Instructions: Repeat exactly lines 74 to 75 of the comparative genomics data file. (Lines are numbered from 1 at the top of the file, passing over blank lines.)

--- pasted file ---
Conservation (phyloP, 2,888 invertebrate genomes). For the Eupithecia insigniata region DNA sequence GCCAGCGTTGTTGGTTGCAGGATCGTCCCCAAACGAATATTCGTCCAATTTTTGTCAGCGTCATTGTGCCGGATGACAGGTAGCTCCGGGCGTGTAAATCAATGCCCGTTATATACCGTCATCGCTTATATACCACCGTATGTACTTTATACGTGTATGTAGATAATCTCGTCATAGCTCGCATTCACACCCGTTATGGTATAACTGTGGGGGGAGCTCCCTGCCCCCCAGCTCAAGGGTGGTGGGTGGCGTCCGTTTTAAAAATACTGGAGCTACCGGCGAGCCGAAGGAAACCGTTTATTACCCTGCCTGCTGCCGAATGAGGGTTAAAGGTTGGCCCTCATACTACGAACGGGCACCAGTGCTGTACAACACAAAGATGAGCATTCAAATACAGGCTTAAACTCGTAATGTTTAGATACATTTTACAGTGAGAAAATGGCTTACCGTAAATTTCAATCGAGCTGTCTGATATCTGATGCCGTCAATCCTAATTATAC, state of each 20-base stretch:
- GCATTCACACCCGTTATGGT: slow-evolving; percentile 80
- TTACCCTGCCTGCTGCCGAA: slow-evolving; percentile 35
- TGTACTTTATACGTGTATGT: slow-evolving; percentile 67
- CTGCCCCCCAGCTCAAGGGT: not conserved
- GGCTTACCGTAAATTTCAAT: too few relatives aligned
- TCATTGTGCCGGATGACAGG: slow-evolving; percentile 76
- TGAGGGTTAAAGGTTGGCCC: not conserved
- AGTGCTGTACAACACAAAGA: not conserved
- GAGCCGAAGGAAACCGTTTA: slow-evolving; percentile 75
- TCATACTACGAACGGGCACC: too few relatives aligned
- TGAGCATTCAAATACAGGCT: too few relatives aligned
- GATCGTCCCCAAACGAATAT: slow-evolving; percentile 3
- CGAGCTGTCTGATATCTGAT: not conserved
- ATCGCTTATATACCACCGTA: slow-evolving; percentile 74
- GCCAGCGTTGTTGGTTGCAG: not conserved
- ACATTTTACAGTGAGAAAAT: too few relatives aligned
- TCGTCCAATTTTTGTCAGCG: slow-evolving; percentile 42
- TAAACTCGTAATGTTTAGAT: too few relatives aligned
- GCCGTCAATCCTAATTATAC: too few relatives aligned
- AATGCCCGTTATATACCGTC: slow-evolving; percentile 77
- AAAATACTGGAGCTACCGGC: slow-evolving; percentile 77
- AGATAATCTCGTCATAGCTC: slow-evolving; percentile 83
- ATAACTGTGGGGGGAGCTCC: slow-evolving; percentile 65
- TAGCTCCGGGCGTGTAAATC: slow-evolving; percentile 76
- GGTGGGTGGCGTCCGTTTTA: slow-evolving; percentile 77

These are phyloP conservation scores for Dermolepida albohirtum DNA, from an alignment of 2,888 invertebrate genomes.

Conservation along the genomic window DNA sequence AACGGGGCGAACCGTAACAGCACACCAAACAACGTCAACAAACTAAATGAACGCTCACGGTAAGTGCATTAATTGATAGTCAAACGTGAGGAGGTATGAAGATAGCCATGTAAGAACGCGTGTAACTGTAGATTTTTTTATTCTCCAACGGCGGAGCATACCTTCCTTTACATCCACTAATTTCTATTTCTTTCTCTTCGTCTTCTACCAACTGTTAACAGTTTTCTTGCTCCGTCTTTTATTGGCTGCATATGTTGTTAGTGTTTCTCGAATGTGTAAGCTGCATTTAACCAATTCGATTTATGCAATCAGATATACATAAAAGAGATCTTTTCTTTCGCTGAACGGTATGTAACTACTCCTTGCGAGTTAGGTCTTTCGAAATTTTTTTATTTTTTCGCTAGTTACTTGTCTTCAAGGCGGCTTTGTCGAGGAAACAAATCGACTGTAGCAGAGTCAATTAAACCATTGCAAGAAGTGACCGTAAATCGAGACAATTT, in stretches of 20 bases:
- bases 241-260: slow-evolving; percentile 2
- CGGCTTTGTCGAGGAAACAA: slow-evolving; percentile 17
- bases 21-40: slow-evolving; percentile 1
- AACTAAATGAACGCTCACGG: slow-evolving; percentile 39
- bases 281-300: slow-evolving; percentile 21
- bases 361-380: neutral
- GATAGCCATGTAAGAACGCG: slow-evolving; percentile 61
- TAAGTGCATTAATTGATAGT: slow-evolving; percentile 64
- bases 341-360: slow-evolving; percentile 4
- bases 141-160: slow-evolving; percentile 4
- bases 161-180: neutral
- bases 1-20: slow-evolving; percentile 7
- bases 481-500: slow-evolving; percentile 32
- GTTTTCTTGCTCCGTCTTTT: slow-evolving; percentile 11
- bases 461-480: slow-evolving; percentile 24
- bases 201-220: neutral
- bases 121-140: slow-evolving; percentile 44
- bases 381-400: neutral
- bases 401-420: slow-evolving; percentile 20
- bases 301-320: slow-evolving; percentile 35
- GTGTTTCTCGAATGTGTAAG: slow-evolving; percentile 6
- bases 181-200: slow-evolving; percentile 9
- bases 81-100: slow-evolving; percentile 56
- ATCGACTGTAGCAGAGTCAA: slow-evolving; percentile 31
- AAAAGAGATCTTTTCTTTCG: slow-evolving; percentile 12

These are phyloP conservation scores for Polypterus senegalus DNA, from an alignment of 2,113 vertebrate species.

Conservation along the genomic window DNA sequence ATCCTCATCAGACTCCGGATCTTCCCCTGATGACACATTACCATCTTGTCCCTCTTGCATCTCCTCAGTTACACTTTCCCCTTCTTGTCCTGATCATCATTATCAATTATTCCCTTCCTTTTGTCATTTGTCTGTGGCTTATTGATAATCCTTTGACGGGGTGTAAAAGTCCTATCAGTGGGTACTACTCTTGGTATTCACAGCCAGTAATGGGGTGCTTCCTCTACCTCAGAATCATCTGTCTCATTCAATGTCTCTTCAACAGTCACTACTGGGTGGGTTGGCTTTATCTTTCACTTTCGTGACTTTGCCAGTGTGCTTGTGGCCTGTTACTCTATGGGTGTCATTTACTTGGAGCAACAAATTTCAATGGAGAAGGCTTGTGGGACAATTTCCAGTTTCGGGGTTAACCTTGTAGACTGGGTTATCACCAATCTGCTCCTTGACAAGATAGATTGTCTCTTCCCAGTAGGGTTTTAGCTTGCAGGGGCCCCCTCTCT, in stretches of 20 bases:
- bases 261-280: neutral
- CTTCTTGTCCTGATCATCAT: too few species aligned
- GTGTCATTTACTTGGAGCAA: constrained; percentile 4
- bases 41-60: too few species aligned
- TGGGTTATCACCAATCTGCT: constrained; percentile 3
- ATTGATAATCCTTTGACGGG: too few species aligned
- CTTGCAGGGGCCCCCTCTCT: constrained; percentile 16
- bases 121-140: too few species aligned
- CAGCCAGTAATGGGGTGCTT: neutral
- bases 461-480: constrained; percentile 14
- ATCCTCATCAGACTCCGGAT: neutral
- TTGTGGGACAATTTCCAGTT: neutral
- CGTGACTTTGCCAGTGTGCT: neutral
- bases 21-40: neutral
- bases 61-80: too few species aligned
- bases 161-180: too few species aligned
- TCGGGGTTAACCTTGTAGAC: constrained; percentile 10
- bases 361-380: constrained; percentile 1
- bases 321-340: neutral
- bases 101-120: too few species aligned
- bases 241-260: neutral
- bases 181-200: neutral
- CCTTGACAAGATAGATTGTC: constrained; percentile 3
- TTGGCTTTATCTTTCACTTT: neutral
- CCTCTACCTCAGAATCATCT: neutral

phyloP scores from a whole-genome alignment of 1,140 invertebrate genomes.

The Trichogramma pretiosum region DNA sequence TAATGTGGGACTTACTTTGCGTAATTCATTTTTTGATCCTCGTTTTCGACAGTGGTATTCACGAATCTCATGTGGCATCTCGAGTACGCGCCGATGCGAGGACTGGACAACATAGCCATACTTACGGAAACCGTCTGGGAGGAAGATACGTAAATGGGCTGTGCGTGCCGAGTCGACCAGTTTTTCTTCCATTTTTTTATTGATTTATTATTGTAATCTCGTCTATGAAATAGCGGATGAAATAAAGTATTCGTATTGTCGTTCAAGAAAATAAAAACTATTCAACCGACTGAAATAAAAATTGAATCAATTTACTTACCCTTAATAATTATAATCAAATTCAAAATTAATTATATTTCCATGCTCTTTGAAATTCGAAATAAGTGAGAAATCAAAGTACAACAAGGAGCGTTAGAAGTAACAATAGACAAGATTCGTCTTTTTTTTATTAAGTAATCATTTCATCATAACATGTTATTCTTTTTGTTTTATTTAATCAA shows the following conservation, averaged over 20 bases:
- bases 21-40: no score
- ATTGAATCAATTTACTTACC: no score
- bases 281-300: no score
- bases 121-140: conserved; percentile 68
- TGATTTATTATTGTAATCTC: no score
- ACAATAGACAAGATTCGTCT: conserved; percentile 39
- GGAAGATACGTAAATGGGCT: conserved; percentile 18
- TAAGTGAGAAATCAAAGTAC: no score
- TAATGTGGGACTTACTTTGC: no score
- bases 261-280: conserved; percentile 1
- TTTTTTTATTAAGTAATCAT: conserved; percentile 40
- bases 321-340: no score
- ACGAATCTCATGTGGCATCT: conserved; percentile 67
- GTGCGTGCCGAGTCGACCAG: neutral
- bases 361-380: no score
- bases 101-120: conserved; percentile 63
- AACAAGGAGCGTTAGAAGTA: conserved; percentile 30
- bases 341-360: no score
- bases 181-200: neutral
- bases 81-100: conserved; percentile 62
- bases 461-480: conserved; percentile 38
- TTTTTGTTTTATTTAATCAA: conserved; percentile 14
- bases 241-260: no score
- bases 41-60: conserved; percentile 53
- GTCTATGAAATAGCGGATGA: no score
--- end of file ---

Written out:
- bases 321-340: neutral
- bases 101-120: too few species aligned